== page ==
Why a Public Radio Station Got Big Money To Keep an Eye on Members of Congress

Pardon the quick civics lesson, but we were all taught back in middle and high school that our founding fathers envisioned the press as a bulwark against excessive government power. The press is supposed to keep citizens educated and our politicians on their toes.

But in the case of the tri-State New York/New Jersey/Connecticut area, not a single local broadcast news organization devotes a full-time reporter to cover the region's congressional delegation. We think James Madison would consider that a most unfortunate thing.

And so the Hewlett Foundation is stepping into the void. The foundation recently awarded $450,000 to WNYC, the most-listened-to public radio station in the country, to support reporting on the region's congressional delegation, which consists of six senators and 27 House members. The funding will also support its public affairs program, The Brian Lehrer Show.

The gift is important for a couple of reasons. First, it's part of Hewlett's Madison Imitative, an ambitious effort to fix America's broken, polarized democracy so that the nation’s representative institutions "can address problems facing the country in ways that work for the American people."

Related: Inside the Madison Initiative: Here's How Hewlett Is Taking on Polarization

We've reported before on that initiative, which has included a number of sizeable grants to media organizations. For example, check out Hewlett's $350,000 grant to boost the Texas Tribune's reporting footprint in Washington, D.C. The target of their reporting? The Lone Star State's congressional delegation, which exceeds New York's by 11 politicians, proving yet again that everything bigger in... well, you get the drift.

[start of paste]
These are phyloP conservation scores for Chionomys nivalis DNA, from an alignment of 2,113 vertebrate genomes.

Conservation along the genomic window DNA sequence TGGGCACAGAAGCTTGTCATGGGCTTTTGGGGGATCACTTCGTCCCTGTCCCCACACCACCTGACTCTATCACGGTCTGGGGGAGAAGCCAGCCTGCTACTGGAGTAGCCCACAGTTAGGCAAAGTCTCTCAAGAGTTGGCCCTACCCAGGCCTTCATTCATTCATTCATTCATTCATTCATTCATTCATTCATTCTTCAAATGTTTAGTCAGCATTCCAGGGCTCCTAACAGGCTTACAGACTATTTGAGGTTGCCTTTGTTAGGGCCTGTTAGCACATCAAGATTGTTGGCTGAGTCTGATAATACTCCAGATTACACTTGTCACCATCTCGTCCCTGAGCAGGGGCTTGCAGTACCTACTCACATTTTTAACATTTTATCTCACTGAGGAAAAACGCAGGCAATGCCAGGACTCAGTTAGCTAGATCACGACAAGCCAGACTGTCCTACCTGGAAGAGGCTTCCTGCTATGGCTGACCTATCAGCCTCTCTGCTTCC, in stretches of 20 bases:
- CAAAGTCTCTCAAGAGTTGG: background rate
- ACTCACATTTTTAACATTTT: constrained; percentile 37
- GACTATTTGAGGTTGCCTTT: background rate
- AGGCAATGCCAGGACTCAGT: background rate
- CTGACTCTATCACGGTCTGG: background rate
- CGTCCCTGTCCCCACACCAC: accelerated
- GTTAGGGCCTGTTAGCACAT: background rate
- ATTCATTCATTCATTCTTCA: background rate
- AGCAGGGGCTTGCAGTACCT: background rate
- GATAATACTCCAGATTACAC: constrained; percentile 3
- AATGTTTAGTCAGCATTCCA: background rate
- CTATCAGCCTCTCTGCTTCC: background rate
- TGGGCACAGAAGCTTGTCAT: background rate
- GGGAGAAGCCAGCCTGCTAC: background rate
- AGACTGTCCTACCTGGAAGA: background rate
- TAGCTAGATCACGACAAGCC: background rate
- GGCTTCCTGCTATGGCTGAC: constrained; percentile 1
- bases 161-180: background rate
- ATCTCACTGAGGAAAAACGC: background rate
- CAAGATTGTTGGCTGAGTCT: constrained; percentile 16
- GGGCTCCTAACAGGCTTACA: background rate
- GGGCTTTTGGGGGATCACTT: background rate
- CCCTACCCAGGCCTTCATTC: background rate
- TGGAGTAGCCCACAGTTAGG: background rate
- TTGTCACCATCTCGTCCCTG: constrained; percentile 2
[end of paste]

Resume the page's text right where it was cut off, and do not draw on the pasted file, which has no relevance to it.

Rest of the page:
Second, to hear Hewlett tell it, the gift to WNYC could provide "an important model for enhancing local coverage of congressional delegations in other states."

You can see why that may be. With newspaper staffs decimated, expanding the reporting of public radio stations is one way to fill the void in coverage of politics and public policy that affects local regions. As well, the popular shows on these stations offer a powerful way to educate the public on what's going on. 

If you've lived in New York, you know what I'm talking about. The Brian Lehrer Show has a huge audience and also has the juice to book top guests, such as members of Congress. Pair those assets with more money for reporting, and you have a powerful combination. 

The more we report on philanthropy and journalism, the more we see a coherent eco-system taking shapeone where national investigative outfits like ProPublica go after the biggest stories, while regional nonprofit news sites, like InvestigateWest, drill into local stories. Beefed up public radio stations, with more journalistic firepower, are another piece of this emerging media infrastructure. 

Can all of this really take the place of traditional media? Probably not, but it's still super valuable. Is the ecosystem financially sustainable over the long term? That remains to be seen, and we've explored that worrisome question in the past.